DC: How much input have you had on who gets hired to play?

MS: In a lot of cases, with Willie Colón, with Mongo, with a lot of other different people I did have input, I got some really interesting people on jobs that they might not have ever gone to. On one of Willie Colón's recordings I got a drummer named Alphonse Mouzon who's a terrific jazz drummer, he was playing with McCoy Tyner at the time and Willie needed some overdubs on traps and I got him. One time Bernie Drayton said to me point-blank "We have some Latin players that we've used whenever we have a Latin-style thing in the American field, we've used people like Victor Paz. Who else would you recommend?" Well, sometimes I would put a band together where the three trumpets would be Victor Paz and "Bomberito" Zarzuela and Tony Cofresí and Barry Rogers and Sam Burtis on trombone, Jorge Dalto on piano, Sal Cuevas on bass, Nicky Marrero or Jimmy Delgado on timbales. I even got Mongo to do one, Angel Allende used to play congas and you know, guys like that doing jingles was an interesting thing. Naturally when there's an established band, where it's the same guys who do the gigs and do the recordings then there's not that but a lot of the others ones that are more produced I can offer suggestions.

DC: Let's talk some more about your relationships as an arranger with bandleaders. For example, Willie Colón.

MS: When I first started with him he was recording for Fania. Gerry Masucci called me and said that he liked Willie's arrangements but that it took him a long time to do them. He wanted to hire me to get together with Willie, Willie will tell me "This is what I want for the bass, this is what I want for the piano, you notate it." So what happened is that the first two arrangements that we did together were exactly like that, he knew exactly what he wanted and I merely transcribed his ideas onto music paper. In the third arrangement it got to a certain point where he wasn't sure and I offered some suggestions and he liked it. And from then on it would start that way, that he had a concept of the introduction and what he wanted behind the melody and after the melody and whenever I made a suggestion, "How about changing this chord, how about doing it this way?," Willie is the kind of a guy who has no ego problem as far as that was concerned. And as I would suggest something if it were something that he liked the sound of but didn't know it reminded me of the way I used to be - he would say "Show me what that is" and I'd show him on the keyboard. He's gotten so busy that he's gotten away from arranging and I've been trying to convince him to do it because he's really good at it. The album that he did that was called "Willie Solo," he did some writing for a larger orchestra and people come to me sometimes and say "Man, I know that was you that wrote those string parts." But it was all Willie.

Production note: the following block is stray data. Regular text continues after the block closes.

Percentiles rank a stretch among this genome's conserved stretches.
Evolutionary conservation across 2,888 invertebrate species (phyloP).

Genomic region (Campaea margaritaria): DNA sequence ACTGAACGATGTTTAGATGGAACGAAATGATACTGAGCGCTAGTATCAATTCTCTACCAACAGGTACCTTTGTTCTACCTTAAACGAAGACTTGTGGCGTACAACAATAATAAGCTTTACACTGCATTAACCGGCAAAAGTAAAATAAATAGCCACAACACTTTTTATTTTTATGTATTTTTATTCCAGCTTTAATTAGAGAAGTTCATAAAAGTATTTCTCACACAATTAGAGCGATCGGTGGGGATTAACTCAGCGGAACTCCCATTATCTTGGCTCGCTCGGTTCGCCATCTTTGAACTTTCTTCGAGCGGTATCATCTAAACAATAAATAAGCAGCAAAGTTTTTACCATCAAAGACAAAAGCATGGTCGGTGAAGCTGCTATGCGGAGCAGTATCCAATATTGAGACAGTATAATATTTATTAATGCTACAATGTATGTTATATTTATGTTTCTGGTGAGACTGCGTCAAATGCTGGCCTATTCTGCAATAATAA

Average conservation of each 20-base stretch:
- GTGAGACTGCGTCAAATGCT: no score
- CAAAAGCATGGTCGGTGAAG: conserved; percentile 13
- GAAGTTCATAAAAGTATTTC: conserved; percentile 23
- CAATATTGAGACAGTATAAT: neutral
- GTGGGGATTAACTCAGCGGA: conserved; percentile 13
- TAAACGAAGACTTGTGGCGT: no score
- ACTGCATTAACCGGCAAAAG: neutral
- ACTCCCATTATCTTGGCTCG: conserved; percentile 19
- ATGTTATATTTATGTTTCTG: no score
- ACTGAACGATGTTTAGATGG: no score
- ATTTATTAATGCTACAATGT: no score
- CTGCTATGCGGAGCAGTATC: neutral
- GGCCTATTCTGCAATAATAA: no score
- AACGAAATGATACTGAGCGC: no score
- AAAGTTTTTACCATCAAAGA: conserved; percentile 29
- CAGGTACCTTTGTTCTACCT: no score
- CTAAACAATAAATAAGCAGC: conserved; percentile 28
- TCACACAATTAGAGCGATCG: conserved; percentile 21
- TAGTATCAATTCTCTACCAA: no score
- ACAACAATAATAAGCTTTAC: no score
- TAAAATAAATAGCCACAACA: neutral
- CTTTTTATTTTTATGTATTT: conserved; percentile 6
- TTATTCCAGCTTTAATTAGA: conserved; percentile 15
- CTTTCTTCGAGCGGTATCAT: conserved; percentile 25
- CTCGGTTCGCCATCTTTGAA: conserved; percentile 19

DC: Do you have this kind of relationship with anyone else?

MS: Not that often, I used to also work that way with RubŽn Blades. Both of them would do their homework, the material would have been thought out. They would send me a tape that would start off with them speaking to me, "Hi, Marty, hope everything's goin' OK, here's the song." I always would ask them for a basic translation, I'd get an idea of what it was about 'cause I don't speak the language. They would say "Here's an idea I have for the introduction" and would play it and then would sing the song with some chords behind them and then offer suggestions, that "maybe when it goes from here do something like this and maybe put a solo on top, I'm not sure whether it should be a trombone solo" or something like that. I would take all of that and before I start doing the arrangement would get in touch with them again and say "Well, here's what I thought, how about this?" And it always came out good, I've been happy with all of the things that I've done for Willie and RubŽn because it was very precise what they wanted - the better idea I can get of what they want, the easier it makes it, you know? But besides them it's pretty much they just give it to me, let me do whatever I want.

Marty Sheller's most recently released work can be heard on Steve Turre's eponymous new Verve album; his arrangement of Ayer lo vi llorar beautifully frames the still-vibrant voice of Graciela. Fans of Horace Silver's music (Marty Sheller has always been a big one himself) can look forward to some Sheller arrangements on Silver Serenade , an upcoming Timeless/Keystone disc featuring the Bronx Horns.